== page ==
Four Steps for Improving Efficiency and Cash Flow
FREE PREVIEW Log in or buy this issue to read the full article. AAFP members and paid subscribers get free access to all articles. Subscribe now.
buy this issue. AAFP members and paid subscribers get free access to all articles.
You can avoid revenue problems with up-to-date policies, statistical reports, claims appeal processes and proper coding.
Fam Pract Manag. 1999 Oct;6(9):14-15.
Think of your practice's stacks of uncollected insurance claims as piles of cash. Now imagine those piles of cash being swept into the trash. That can be the effect of not following proper accounting policies and procedures.
Here are four methods for improving your practice's efficiency and cash flow:
Update policies and procedures
Most employees hate the process of collecting unpaid bills. If policies and procedures for claims processing are not up-to-date, employees may be tempted to let collections slide. In addition to putting policies and procedures in writing, your practice should observe a formal procedure for verifying that they're followed, ensuring that all charges are entered into your system, insurance claims are filed quickly and accurately, and insurance payments are examined carefully and challenged, if necessary.
Monitor performance with statistical reports
To prevent revenue problems, you should review your financial data with daily, weekly and monthly statistical reports. These brief reports should highlight key data, such as monthly cash balances; monthly, year-to-date and prior year charges; monthly and yearly accounts receivable balances; and several ratios to help you monitor cash flow:
The net collection rate monitors the effectiveness of billing. (See “Three key financial ratios.”) If this ratio begins to go down, it may be the result of increased contractual write-offs, or it may mean that your procedures need attention or that staff members are writing off payment denials instead of appealing them. The Medical Group Management Association (MGMA) 1998 Cost Survey showed that adjusted fee-for-service collections for family practices in 1997 averaged 98.65 percent.
The gross collection rate measures the discounts or adjustments of third-party payers. The average gross fee-for-service collection rate for family practices in 1997 was 75.88 percent, according to MGMA. If your rate is less, remember that physician charges vary. If you are unsatisfied with your percentages, you may want to renegotiate your contracts.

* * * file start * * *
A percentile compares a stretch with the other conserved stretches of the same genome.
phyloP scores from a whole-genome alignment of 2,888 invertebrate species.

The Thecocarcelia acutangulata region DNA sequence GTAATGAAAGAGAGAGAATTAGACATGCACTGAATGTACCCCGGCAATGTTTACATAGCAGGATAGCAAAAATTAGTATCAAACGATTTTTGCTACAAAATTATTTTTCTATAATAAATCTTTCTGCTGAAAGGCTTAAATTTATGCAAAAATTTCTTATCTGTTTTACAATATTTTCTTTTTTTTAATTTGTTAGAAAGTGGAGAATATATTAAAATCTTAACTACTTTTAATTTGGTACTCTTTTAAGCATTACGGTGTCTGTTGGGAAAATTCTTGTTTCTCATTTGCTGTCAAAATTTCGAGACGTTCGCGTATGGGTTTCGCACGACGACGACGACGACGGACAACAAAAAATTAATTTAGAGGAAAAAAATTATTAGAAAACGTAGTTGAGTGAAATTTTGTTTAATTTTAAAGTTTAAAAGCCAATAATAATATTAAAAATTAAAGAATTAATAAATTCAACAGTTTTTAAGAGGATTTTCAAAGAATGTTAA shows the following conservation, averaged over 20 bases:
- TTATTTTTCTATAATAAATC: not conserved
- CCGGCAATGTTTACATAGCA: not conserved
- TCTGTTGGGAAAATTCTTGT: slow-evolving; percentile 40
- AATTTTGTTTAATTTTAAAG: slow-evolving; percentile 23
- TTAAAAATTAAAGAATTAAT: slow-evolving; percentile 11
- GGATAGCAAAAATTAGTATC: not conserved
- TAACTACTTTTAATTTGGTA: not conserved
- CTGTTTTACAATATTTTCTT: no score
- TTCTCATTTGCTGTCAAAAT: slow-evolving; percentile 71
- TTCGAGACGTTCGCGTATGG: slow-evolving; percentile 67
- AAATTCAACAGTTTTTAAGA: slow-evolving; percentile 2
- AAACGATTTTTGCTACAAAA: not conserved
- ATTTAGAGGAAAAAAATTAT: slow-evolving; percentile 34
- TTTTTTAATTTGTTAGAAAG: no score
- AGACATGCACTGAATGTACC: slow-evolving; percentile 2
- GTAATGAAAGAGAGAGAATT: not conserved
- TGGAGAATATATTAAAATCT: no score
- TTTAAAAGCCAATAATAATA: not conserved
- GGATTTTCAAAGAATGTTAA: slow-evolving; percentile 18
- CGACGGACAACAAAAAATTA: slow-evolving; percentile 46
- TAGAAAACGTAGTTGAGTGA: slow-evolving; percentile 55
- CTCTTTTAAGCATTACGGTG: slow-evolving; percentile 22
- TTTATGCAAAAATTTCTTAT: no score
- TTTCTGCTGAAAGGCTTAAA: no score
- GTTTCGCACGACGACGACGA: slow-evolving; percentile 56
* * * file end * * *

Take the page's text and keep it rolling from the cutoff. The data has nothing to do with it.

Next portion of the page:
The number of days in accounts receivable should be monitored monthly along with balances owed by your top four to five payers. If the number of days in accounts receivable begins to grow, the practice needs to quickly assess the problem. According to the MGMA survey, 6.27 percent of the average family practice's accounts receivables in 1997 were 91 to 120 days old, and 25.35 percent were more than 120 days old.
Three key financial ratios
When examining the following ratios, it's best to look at a rolling average of 12 months to reduce the effect of monthly variances. For example, October 1999 ratios would reflect November 1998 to October 1999 performance.
Net collection rate
Total Collections/(Total Charges - Adjustments)
Gross collection rate
Total Collections/Total Charges
Number of days in accounts receivable
Accounts Receivable/Average Daily Charges
Appeal rejected claims
The hesitation of some practices to formally appeal denials of insurance claims often stems from an unfamiliarity with the appeals process. Cost-effective claims appeal methods are available through software programs. (See “Appeal your claims with a software program.”) They are particularly effective with helping to appeal denials based on medical necessity, procedural coding or timely filing issues.
Know your coding
Make sure you, other physicians in your group and your coding staff are well trained in coding and documentation. You know that insurance companies reject claims with the wrong codes or with codes that aren't supported by documentation, and a Medicare audit can result in fines or prosecution. Your clinical staff should conduct regular chart audits to ensure the quality of your coding practices. Not only can chart audits help spot and correct coding errors that may be causing rejected claims, they can identify a pattern of undercoding, which could also be hurting your bottom line.
Appeal your claims with a software program
The following companies tout their ability to help appeal claims denials due to medical necessity, improper coding or late filing. While Appeal Solutions supplies case law and state statutes to support appeals, Computerized Business Systems will walk you through appeals from reconsideration to judicial review with accompanying addresses and HCFA forms.
Power of Appeals
Computerized Business Systems*
*Currently in development, but expected to be released in November 1999.
Patricia Guira is a senior manager in the medical services group of Alpern, Rosenthal and Co. in Pittsburgh.
Copyright © 1999 by the American Academy of Family Physicians.
This content is owned by the AAFP. A person viewing it online may make one printout of the material and may use that printout only for his or her personal, non-commercial reference. This material may not otherwise be downloaded, copied, printed, stored, transmitted or reproduced in any medium, whether now known or later invented, except as authorized in writing by the AAFP. Contact email@example.com for copyright questions and/or permission requests.
Want to use this article elsewhere? Get Permissions